The Classroom of Life | Sean Brown's Assessment in Life
Updated: Apr 8, 2019
Ten minutes before noon I'm standing stoically in a carpeted hallway surrounded by an ever-rising sea of somebody's children. The noise, a cacophony of voices, had become my all-too familiar mid-day soundtrack. I began using my voice to direct tardy students out of the bursting halls and into classrooms. As usual a group of young people had formed into what I could only describe as a clog in our hallway to classroom pipeline.
"Come celebrate with me that everyday something has tried to kill me and has failed."
They clearly had no respect for my generously dispersed authority, and I maintained zero tolerance for their perceived unwillingness to adhere to school procedure. I interrupted their meeting. Most of them sauntered along. One young man did not. Instead, he began to express his right to conversation and choice, by unleashing the most beautifully profane tirade my Christian ears had ever heard. He enveloped his reasoning inside of bookend four-letter words. F-bombs. I'm talking about curse words so skillfully strung together he could make both sailors and bartenders blush.
My hand, now thinking for itself, had clamped down into a fist. My eyes began searching feverishly for the most appropriate landing spot for said fist.
Then suddenly I had the strangest stream of thought; it occurred to me that instead of assaulting the young gentleman I should be thankful.
You read that right. Thankful. The young scholar wasn't trying to kill me (or get me to kill him). Instead, ignorantly though not innocently, he was giving me life. He had become the tool of purpose. He had become a part of a process designed to transport me to destiny.
Understand this: If you are not doing the most difficult thing in your life, you're probably not growing. For me, teaching High School in an under served community was the most terrifying part of my professional life. Not only did I feel unqualified; I was, inexperienced. Every day I accepted the fact that if the stress didn't kill me, my students would. Yet every day I went to work. EVERY. SINGLE. DAY.
It transformed me in every way. It made me tougher. It made me a better reader, writer, and thinker. It forced me to become proficient at building and maintaining relationships and credibility.
But this isn't about how I transformed from, a crappy teacher into a less crappy teacher. This is about you. This is about how the thing that you are so sure is trying to kill you is really trying to give you life.
I get it. Seriously, I understand how it feels to emotionally suffocate. Life doesn't always ask you what route you would like to take towards destiny. Personally, I would love to take the lottery route. More often we are handed circumstances that are overwhelming. However, it is usually in those situations that we are forced to either grow or “die”. The more hardship and suffering tries to "kill" us, the more we adapt. The more we do the thing that we couldn't do; the more we evolve.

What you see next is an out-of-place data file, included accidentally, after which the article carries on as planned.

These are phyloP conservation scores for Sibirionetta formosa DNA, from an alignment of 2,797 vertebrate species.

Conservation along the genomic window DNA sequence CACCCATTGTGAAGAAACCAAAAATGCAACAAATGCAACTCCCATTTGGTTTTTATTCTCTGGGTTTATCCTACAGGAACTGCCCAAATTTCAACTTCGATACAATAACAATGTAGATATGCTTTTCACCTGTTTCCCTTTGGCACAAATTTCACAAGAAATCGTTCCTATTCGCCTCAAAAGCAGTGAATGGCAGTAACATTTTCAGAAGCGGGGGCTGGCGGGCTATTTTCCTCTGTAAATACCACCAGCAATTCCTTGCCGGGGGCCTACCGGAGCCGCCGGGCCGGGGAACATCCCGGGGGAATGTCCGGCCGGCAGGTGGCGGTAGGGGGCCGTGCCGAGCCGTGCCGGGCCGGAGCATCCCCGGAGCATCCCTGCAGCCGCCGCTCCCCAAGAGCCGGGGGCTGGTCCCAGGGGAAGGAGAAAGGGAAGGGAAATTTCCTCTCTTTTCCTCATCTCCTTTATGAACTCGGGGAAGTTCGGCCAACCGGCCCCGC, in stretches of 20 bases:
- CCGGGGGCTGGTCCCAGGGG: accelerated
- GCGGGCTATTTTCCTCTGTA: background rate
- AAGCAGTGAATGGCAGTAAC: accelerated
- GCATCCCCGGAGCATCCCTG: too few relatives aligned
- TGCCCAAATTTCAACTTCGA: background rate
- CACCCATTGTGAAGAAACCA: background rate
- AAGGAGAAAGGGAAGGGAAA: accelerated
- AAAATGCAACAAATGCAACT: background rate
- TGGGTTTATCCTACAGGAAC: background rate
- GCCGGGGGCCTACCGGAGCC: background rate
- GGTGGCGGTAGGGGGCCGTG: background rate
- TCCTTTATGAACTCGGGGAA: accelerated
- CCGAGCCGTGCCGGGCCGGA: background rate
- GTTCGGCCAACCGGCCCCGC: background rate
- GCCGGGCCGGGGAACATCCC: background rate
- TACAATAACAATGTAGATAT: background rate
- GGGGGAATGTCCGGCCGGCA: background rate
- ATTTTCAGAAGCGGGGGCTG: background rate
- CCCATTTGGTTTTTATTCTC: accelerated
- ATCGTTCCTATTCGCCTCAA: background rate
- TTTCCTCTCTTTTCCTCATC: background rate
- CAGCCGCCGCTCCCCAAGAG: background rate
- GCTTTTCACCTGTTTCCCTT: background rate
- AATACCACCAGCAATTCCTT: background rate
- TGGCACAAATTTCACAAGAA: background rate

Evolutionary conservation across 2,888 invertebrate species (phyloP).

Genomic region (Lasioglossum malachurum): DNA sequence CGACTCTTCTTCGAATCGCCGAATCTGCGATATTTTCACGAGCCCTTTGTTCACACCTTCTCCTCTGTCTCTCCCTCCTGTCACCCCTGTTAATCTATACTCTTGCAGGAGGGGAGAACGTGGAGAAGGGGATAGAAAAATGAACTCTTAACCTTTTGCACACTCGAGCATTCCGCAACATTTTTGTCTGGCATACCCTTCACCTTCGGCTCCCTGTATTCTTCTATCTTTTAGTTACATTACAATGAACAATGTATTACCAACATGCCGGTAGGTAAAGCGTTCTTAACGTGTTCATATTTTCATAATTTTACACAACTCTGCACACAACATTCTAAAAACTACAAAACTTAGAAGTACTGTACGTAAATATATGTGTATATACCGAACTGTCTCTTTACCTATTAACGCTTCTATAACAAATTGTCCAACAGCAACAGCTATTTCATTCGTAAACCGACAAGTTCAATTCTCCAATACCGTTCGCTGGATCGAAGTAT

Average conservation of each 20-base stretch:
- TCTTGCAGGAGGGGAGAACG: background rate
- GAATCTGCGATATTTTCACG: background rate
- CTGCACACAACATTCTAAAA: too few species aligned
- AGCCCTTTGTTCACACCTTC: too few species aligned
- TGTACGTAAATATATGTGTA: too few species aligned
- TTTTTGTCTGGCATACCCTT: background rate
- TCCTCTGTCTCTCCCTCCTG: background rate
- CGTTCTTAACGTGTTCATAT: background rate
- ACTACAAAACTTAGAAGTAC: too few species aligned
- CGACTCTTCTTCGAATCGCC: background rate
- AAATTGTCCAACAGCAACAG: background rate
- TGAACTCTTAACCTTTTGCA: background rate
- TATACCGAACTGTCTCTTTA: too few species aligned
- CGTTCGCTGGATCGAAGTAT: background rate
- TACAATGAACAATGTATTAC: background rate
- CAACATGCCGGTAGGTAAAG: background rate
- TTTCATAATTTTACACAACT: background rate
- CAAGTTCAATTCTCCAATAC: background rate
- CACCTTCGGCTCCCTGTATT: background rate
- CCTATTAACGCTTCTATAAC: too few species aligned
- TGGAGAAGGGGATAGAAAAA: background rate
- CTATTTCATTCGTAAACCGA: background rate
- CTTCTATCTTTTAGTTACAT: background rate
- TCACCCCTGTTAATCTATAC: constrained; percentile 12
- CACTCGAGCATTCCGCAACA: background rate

This process of becoming is the most unselfish of undertakings. It's in our growth that we are shaped into someone useful to society. The more I endured and grew, the stronger my impact became on others. As I grew, my students grew. As I strengthened, the more my colleagues fed on that strength.
What matters in life, is what we leave, for and in others. I could see the worth of my suffering in how it sprouted into success for others.
We learn to master our emotions. Don't suppress them. You're not a robot. Feel all emotions, and use them. Cry as you climb. Fight the urge to quit. I’ve learned that it is only in my persistence that I’ve developed the necessary skills to survive the next level of life. Quitting in the past caused me to forfeit the opportunity to grow. It’s true that the enemies of growth are comfort and complacency.
When we think about it, we realize that we are a monument of successes. We have already won some battles. You have already lived through some trauma.
I celebrate you today. Join me as I rejoice. Look at all the things that have tried to kill us, and be thankful.
A teacher’s reflection,
Sean M. Brown
A writer, educator, and graduate student in the MBA program at Delta State University. Sean has been published in Black Magnolias Literary Journal, and Firefly kisses, a poetry book by performance poet Honey Sanaa. He has published one book to date, Poems from the 3rd Heaven.
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